Wednesday, August 10, 2011
I live in a house that was built in 1920. One of the first things I had to do was build closets, because in 1920 they didn't have closets. Being curious I wondered why.
Before the 20th century people kept their few clothes in armoires, these had shelves and drawers to store the clothes. The clothes were laid flat, so it would be tough to organize more than a few clothes. Then in 1903 the world changed.
Albert J. Parkhouse arrived as usual at his workplace, the Timberlake Wire and Novelty Company in Jackson, Michigan, which specialized in making lampshade frames and other wire items. When he went to hang his hat and coat on the hooks provided for the workers, Parkhouse found all were in use.
Annoyed-and inspired-Parkhouse picked up a piece of wire, bent it into two large oblong hoops opposite each other, and twisted both ends at the center into a hook. Then he hung up his coat and went to work.
That simple invention increased the amount clothes that could be stored. Armoires gave way to Wardrobes that had both drawers and hooks for clothes hangers. Someone took the idea of a clothesline and put it into the wardrobe and shirts and coats could be easily sorted.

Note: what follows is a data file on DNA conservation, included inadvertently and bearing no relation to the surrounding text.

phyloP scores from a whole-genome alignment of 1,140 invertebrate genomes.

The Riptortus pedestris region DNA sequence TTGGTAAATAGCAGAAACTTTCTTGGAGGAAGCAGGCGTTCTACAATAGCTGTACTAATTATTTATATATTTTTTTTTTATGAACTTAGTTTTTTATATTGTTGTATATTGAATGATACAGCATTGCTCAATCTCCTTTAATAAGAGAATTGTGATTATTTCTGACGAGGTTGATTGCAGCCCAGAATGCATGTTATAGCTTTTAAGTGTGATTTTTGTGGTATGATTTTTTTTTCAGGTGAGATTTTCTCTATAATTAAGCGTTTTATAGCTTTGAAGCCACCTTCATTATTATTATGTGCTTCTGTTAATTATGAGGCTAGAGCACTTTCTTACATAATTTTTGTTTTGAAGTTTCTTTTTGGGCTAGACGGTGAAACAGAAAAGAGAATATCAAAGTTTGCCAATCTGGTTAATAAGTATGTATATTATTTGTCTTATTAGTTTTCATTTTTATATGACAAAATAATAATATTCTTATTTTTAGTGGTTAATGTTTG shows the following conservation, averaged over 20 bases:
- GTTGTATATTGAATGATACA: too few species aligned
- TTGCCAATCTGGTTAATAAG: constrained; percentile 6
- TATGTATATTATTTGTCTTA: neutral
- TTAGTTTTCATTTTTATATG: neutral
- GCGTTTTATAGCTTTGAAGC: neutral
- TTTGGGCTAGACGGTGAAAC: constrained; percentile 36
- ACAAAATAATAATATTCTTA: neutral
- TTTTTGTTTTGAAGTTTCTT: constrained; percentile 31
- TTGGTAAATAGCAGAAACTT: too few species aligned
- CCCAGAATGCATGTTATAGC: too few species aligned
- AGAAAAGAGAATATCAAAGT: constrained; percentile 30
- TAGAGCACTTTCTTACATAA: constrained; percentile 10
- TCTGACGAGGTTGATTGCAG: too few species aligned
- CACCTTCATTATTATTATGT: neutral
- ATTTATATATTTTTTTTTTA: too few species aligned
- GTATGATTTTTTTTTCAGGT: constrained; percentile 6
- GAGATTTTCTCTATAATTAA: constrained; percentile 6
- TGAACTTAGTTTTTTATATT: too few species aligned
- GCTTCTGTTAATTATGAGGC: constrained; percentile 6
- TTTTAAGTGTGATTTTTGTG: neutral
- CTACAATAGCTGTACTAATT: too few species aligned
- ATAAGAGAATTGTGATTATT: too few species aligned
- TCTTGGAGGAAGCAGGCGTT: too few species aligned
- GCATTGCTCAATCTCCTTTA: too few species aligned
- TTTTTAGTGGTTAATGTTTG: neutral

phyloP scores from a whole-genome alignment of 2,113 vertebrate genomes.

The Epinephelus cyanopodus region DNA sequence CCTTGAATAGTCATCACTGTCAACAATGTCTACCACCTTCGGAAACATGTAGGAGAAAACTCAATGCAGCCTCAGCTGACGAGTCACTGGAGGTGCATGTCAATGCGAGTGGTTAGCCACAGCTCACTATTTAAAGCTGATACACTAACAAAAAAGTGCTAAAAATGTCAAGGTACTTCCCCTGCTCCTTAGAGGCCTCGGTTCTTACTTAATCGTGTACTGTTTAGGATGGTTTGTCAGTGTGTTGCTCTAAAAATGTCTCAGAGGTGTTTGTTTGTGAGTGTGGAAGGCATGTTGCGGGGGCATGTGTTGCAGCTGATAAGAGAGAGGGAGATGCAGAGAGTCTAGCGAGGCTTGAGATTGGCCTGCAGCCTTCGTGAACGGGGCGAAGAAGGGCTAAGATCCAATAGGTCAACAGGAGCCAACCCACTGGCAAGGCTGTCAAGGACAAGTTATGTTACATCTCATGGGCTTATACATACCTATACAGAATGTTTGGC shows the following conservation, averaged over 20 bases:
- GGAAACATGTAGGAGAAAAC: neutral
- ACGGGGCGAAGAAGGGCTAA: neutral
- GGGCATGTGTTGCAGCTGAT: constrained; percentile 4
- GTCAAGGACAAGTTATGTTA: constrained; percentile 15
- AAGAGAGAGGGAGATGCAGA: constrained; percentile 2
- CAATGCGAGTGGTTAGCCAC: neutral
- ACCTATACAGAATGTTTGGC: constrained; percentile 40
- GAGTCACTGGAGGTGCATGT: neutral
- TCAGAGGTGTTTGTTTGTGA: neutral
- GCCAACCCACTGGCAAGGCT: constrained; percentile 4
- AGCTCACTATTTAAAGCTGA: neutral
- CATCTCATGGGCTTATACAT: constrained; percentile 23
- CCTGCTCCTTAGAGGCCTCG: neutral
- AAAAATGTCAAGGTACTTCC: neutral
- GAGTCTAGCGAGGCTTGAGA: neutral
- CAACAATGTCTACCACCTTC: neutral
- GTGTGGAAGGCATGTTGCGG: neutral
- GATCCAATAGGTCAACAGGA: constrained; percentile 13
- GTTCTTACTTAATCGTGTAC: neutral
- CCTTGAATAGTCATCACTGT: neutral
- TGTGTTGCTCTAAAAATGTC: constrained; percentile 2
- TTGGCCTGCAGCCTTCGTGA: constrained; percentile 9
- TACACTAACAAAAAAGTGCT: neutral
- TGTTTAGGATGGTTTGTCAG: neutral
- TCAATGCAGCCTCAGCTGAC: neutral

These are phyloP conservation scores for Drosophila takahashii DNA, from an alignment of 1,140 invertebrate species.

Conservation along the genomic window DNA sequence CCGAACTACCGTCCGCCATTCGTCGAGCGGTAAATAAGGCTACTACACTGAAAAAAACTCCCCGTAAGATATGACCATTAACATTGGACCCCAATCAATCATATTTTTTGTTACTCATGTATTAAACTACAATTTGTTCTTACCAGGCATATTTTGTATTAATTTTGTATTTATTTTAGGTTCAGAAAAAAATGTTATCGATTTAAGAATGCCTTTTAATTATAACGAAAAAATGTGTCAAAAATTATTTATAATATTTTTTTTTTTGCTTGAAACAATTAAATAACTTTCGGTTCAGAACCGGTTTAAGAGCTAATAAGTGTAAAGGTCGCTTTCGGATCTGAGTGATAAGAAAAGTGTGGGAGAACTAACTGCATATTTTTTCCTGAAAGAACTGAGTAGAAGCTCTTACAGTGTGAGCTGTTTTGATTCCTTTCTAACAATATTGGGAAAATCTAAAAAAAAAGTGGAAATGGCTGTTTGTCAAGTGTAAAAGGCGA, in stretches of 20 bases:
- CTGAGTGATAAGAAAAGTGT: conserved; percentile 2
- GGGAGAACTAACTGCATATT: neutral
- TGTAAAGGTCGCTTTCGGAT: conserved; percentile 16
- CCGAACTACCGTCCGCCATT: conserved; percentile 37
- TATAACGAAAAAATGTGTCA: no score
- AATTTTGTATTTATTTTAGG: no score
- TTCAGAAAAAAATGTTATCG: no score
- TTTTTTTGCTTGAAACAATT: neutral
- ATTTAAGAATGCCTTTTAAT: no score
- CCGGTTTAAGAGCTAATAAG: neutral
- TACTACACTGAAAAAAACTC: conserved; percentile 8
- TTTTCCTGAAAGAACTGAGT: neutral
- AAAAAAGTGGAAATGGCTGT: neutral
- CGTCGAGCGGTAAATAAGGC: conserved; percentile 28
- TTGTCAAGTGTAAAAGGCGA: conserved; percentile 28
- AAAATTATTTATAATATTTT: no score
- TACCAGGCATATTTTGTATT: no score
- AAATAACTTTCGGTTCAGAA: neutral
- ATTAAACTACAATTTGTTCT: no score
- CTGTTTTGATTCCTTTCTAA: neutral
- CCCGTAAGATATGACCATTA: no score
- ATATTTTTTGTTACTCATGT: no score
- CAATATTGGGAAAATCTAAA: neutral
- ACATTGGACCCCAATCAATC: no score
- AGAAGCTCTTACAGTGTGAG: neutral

With the ability to store more than a few clothes people stopped the practice of wearing the same clothes for a month before washing them. With so much more clothes hand washing became a chore so in 1908 the washing machine was made.
Wardrobes became bigger and more elaborate after WWII architects started building them in to home plans.
This simple act of annoyance changed the world we live in forever.
In SFF it a very important part. As you build your physical world you have to think about how it will effect the people living in that world.
One of the least thought out society reacting to technology is the STAR TREK next generation universe. Two pieces of technology would make that society unrecognizable to us. The Replicator and the Holodeck.
One way would be a slave economy, where all money flowed to the owners of the energy sources that powered the replicators. The masses would have to provide services to these masters of the world to get a little energy to power their replicators. A very small middle class would make some money by selling designs for products to be replicated, but piracy would create a police state where every time you designed something of your own it would have to be checked against existing designs.